Academic journal article Journal of Family and Consumer Sciences

Nutrition Knowledge, Attitudes and Practices of Certified Executive Chefs

Academic journal article Journal of Family and Consumer Sciences

Nutrition Knowledge, Attitudes and Practices of Certified Executive Chefs

Article excerpt



The relationship between nutrition and wellness is firmly established. Although consumer surveys indicate a sincere interest in healthful eating, data indicate that the chasm between good intentions and actual dietary behavior is widening. The purpose of this study was to measure the nutrition knowledge, attitudes, and behaviors of Certified Executive Chefs (CECs) in the United States. Results indicated an average knowledge score of 70%. Although CECs reported taking positive steps toward producing healthier food items, many indicated a need for practical ways to implement the Dietary Guidelines. Foods and Nutrition specialists have an opportunity to develop continuing education experiences to meet this need.


"Wellness" is one of several themes included in the current conceptual framework of the discipline of Family and Consumer Sciences (Anderson & Nickols, 2001). The relationship between nutrition and wellness has been firmly established. Four of the 10 leading causes of death in America are strongly associated with nutrition (Frazao, 1996; DHHS, 2000). Diets high in fat, especially saturated fat, and diets low in fruits, vegetables, whole grains, and fiber are linked with heart disease, several types of cancers, and the increasing prevalence of diabetes (CDC, 1999; DHHS, 2000). According to the American Dietetic Association's public opinion survey, Nutrition and You: Trends 2000, 85% of respondents said diet and nutrition were important to them personally, 59% ranked diet and nutrition as either "very important" or "somewhat important," and 41 % felt they were doing all they could to achieve a healthy diet (ADA, 2000). During the same time period, however, the per capita consumption of caloric sweeteners increased to 158 pounds in 1999 (U.S. Census Bureau, 2002), the Healthy Eating Index (HEI) indicated 88% of American diets were classified as either "needs improvement" (77%) or "poor" (18%) (Bowman et al., 1998; Borra et al., 2001; Variyam et al., 2001), and 42% of responders to a recent USDA survey mistakenly believed their diets were more healthful than they actually were (Shim et al., 2000). The chasm between good intentions and actual dietary behavior has widened.

The fast-paced American lifestyle results in an everincreasing dependence on eating out, further complicating the dietary quality of individuals and families. In 2000, the typical American (eight years old or older) consumed an average of 4.2 meals per week prepared away from home, compared to 4.1 meals per week in 1996 and 3.8 in 1991 (NRA, 2001). Of all the weekly meals consumed in 2000, 68.3 % were privately prepared, 19.9% were prepared at a restaurant or school/work cafeteria, and 11.8% were skipped altogether, with breakfast the most likely meal to be skipped (NRA, 2000). Approximately 53.5 billion commercially prepared meals were consumed in 2000, a 39% increase since 1981 (NRA, 2000).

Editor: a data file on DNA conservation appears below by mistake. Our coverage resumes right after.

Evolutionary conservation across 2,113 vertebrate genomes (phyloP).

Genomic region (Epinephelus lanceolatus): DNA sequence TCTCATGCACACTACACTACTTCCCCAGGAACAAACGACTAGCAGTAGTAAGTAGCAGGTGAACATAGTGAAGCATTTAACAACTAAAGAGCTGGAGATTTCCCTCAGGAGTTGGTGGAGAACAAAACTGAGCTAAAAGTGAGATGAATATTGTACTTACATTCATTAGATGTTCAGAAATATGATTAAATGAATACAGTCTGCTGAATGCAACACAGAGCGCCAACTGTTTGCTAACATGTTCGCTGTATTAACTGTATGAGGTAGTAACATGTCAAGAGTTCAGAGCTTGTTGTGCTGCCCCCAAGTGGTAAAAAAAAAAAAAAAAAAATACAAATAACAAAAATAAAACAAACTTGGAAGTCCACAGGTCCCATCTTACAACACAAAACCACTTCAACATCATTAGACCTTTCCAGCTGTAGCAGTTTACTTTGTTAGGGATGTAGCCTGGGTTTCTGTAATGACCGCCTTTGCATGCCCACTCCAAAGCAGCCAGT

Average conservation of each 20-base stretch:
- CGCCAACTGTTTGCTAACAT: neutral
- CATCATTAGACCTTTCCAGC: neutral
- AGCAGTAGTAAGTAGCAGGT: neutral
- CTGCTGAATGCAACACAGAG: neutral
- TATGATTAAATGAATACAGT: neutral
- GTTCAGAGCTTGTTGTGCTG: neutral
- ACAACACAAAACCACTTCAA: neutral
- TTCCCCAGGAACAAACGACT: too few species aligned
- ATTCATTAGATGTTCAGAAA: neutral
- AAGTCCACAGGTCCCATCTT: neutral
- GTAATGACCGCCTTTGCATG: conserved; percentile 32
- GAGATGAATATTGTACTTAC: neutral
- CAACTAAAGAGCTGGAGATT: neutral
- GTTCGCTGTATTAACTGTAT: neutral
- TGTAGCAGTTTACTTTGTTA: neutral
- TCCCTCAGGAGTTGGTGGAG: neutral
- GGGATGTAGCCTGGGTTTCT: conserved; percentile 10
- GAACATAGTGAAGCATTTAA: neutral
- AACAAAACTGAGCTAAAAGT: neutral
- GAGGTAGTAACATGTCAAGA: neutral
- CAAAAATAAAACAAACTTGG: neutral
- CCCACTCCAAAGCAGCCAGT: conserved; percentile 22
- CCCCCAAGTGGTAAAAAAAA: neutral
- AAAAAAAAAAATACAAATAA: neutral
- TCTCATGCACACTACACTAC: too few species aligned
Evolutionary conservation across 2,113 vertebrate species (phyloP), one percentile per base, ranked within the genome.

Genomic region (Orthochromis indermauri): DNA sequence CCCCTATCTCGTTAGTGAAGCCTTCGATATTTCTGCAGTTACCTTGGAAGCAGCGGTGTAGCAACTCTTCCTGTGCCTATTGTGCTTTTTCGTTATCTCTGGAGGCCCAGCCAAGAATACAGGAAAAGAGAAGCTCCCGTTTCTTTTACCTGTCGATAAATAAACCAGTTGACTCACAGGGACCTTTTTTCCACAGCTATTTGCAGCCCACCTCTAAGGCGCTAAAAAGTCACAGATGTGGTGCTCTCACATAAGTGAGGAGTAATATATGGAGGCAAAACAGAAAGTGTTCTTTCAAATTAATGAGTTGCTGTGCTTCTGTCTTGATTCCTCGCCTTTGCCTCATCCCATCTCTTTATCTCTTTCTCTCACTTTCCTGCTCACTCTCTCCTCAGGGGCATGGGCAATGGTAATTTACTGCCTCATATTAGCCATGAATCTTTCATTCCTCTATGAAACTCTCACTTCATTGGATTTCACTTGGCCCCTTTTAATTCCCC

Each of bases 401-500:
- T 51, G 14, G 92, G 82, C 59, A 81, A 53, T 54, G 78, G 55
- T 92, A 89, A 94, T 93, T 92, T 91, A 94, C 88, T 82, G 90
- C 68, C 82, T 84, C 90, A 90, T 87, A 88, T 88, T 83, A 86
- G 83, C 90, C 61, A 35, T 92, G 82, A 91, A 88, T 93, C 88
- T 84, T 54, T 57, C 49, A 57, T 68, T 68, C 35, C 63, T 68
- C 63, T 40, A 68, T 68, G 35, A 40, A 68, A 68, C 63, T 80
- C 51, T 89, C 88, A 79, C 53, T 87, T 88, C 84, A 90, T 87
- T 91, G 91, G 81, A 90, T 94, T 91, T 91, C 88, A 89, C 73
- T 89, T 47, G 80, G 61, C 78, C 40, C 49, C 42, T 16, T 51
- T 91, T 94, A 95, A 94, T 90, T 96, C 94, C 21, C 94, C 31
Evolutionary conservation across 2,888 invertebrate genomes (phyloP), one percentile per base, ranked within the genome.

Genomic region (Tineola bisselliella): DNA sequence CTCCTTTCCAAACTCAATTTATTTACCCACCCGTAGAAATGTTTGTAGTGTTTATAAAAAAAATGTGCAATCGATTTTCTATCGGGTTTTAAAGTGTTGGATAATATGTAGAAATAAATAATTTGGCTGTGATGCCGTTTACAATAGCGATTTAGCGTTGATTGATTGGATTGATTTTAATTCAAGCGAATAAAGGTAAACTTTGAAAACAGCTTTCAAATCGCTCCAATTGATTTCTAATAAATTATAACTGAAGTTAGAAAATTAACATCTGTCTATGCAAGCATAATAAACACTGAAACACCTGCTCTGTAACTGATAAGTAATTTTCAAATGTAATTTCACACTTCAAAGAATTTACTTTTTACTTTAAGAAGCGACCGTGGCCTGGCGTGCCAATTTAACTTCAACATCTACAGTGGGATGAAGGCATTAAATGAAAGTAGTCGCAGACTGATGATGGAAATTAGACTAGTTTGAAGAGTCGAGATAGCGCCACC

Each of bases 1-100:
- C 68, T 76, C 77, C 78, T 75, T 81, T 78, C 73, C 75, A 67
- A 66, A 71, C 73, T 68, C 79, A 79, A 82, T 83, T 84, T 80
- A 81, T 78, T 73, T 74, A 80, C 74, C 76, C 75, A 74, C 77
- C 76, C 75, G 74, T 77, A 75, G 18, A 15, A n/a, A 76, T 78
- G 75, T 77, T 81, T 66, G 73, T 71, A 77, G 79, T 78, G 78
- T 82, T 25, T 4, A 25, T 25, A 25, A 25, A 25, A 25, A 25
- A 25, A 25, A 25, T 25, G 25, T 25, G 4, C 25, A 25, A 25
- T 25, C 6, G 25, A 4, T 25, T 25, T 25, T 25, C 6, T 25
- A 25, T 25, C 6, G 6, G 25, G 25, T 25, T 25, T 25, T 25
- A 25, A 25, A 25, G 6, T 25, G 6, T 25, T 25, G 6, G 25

Few studies have examined the impact of the nutrition knowledge and practices of chefs on the quality and availability of healthy food choices that are available for consumption by those who frequent their establishments. In 1987, Regan noted that, although the public was demanding more nutritious offerings when they ate out, chefs who prepared the food often lacked the nutrition knowledge necessary to meet these demands (Regan, 1987). Reichler and Dalton (1998) measured attitudes, knowledge, and practices regarding healthful food preparation of a group of chefs and student chefs who studied and worked in New York. The authors suggested that, despite the chefs' positive attitude toward healthful food preparation practices, greater utilization of these techniques was necessary to produce foods that more closely follow the recommendations of the Dietary Guidelines for Americans.

Individual, family, and community wellness, fundamental to the conceptual framework of family and consumer sciences (Baugher et al. …

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